To begin with, this organization assures that looting the seabed will affect the biodiversity that inhabits this area of the planet, with damage that "probably lasts forever on human time scales." Under this point, it is important to highlight that species that simply do not exist in another part of the Earth would be affected; which in turn leads to a third argument: negatively impacting the food chain. "The possible extinction of unique species that form the first rung of the food chain could occur", is what dictates an (ironic) document that would have been distributed in the middle of a meeting of people interested in starting marine mining.
Fourthly, Greenpeace highlights the fact that the depths of the ocean are "our best ally against climate change, since" the seabed is a very influential store of "blue carbon " (...) that remains stored in its sediments for thousands of years when the fauna dies, which helps to stop” this situation.
Thus, with mining, the ways in which the ocean floor stores carbon would be considerably affected, in addition to perhaps releasing it in quantities that would accelerate climate change on the planet.
Finally, the sad conclusion is reached that marine mining would inhibit human beings from acquiring new knowledge regarding the depths of the oceans. “We only know 0.0001% of the deep seabed (…) and companies are already looking to extract and destroy these resources. Without adequate protection of the deep sea, we could destroy species and ecosystems yet to be discovered”, they conclude from Greenpeace.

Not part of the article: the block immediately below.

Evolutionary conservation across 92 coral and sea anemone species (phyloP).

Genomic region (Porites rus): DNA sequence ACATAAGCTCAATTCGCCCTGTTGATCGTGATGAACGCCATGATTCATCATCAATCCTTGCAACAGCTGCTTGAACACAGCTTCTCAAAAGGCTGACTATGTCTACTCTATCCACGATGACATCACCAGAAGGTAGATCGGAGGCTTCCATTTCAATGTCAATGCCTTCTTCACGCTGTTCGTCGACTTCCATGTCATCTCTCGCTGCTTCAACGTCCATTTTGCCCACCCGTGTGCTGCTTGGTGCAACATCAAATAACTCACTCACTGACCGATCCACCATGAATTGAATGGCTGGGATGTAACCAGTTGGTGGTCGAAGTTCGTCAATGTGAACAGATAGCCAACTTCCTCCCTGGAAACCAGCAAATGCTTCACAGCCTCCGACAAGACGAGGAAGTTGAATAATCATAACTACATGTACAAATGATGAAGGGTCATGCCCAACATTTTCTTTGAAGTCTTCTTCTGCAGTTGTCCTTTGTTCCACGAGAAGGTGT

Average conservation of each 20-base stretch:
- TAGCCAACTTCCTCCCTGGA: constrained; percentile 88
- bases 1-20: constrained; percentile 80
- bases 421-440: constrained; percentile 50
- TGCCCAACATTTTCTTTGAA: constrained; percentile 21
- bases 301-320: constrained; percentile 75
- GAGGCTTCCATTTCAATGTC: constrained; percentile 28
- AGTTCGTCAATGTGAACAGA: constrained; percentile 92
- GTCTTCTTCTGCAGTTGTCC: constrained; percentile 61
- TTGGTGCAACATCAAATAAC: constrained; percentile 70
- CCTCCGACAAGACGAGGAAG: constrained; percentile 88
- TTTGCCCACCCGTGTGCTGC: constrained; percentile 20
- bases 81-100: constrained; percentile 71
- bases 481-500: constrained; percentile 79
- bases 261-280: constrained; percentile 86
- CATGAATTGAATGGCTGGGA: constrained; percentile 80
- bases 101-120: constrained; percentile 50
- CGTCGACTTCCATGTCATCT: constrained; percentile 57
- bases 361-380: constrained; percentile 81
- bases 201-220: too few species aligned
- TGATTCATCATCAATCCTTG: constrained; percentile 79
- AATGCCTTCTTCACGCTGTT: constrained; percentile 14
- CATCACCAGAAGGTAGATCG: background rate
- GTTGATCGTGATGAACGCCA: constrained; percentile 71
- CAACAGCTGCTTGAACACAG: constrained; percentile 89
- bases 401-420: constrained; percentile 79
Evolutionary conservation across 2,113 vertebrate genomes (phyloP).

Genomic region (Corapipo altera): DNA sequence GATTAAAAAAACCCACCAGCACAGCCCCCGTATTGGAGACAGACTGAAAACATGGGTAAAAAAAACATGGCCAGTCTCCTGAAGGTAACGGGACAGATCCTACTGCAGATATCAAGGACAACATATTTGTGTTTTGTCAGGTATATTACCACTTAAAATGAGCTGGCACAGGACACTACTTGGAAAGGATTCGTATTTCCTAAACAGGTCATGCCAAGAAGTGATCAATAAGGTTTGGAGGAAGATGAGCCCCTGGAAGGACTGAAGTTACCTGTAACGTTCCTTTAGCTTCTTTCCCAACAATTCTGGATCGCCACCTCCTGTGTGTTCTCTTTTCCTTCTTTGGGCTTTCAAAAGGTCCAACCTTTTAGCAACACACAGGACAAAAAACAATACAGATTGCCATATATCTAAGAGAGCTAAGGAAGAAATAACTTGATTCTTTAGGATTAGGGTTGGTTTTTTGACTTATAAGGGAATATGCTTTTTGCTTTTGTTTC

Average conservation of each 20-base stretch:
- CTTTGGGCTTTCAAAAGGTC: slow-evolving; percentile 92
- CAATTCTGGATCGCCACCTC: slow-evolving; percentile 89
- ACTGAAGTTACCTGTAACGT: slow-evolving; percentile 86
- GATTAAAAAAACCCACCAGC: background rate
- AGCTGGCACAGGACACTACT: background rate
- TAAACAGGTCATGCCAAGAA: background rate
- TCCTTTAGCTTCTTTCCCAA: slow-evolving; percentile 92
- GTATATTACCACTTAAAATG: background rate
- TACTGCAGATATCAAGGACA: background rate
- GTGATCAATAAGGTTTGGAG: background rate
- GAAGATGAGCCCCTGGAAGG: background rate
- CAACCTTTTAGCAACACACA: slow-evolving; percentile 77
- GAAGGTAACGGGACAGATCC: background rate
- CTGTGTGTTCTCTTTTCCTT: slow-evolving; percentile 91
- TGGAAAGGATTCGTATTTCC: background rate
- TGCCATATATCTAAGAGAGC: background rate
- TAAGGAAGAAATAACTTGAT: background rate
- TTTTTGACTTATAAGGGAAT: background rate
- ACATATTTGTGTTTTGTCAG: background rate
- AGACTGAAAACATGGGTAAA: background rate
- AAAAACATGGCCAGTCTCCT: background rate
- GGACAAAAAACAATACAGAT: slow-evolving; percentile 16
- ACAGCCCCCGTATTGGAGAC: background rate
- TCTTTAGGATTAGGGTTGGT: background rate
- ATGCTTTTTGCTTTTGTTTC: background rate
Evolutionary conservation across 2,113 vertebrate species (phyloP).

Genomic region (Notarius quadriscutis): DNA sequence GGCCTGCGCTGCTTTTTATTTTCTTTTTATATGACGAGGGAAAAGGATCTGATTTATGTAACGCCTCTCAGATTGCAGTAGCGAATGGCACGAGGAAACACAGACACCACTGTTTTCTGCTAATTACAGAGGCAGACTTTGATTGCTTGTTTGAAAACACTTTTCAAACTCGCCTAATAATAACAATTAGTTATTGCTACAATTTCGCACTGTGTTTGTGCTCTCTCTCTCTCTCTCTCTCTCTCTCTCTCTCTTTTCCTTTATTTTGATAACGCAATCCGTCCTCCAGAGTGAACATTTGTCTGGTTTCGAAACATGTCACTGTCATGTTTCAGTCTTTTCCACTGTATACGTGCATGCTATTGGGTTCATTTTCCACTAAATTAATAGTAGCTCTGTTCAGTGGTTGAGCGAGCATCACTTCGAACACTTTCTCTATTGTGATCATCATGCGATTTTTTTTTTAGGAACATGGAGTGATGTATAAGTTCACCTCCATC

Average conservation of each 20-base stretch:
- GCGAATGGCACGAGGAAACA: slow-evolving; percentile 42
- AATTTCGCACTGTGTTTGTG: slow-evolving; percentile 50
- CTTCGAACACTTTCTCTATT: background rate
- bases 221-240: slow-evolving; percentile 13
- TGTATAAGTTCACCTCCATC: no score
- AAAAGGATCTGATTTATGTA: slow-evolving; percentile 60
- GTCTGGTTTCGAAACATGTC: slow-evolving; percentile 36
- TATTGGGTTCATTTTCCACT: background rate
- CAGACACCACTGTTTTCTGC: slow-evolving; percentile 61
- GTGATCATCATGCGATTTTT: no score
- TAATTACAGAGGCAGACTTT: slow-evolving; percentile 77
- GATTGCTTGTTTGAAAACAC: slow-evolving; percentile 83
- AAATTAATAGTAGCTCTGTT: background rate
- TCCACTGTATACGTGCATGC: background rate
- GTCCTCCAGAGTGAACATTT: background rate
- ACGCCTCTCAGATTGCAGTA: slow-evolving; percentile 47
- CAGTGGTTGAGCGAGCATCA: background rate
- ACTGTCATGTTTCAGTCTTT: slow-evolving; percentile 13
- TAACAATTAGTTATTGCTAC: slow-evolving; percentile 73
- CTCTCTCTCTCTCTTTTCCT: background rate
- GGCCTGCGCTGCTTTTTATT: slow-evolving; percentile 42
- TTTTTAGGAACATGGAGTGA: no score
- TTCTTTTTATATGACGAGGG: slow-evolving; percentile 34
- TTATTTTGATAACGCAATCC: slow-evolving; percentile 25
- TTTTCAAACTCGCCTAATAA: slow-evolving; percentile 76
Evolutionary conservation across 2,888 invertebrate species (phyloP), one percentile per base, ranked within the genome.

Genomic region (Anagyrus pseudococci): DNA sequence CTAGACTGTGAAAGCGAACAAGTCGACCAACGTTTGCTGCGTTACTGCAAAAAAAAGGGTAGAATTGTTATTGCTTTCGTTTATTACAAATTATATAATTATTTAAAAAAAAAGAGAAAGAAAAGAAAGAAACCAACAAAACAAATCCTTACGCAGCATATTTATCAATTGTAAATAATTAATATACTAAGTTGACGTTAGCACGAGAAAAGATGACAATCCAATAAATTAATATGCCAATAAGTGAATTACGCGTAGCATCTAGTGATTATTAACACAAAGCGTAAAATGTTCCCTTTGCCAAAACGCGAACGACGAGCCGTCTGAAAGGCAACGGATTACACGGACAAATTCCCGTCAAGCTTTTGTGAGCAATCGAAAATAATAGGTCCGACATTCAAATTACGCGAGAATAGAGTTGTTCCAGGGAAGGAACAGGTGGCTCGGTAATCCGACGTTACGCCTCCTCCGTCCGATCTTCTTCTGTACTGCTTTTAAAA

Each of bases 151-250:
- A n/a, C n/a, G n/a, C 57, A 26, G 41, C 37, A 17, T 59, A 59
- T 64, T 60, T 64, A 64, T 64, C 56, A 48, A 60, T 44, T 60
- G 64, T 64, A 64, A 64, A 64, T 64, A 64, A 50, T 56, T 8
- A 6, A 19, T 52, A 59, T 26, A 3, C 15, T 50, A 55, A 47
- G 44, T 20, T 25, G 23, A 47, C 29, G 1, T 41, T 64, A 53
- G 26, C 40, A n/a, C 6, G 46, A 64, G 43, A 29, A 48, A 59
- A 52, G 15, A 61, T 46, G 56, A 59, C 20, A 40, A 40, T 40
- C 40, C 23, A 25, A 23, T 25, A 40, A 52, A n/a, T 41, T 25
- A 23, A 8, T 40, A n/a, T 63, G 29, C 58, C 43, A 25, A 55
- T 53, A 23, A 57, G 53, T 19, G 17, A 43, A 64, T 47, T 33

How legal is marine mining?
In 1994, the United Nations Convention on the Law of the Sea created the International Seabed Authority (ISA), an organization in charge of regulating marine mining; Or at least have tried.
Currently, there is no clear or even real legislation that determines who, when, how and where the minerals can be extracted from the deep sea, because the parties involved in the debate (governments, companies, academics, and activists) have not managed to reach to an agreement on what can and cannot be done with marine mining.
As reported by the magazine Science, in September of this year, there have been a total of five times that the UN Intergovernmental Conference has met with the purpose of, precisely, generating an international treaty that allows "protecting the biodiversity of the high seas and guaranteeing that human pressures are maintained at a level that supports this variety. Again, failed.
This indecision has turned marine mining into a time trial situation that cannot be fought if the ISA does not make a decision before the end of next year.
In 2021, a representative from the island of Nauru (in the Pacific) sent a letter to the ISA saying that they could not wait any longer to be able to extract the minerals from the sea, and that if there was no law that prevented them from acting, this country, with the support of the Canadian mining company The Metals Company, would begin to do so. The tests have already started.
It is necessary to act soon, because when it starts massively, the war for minerals will be practically impossible to end.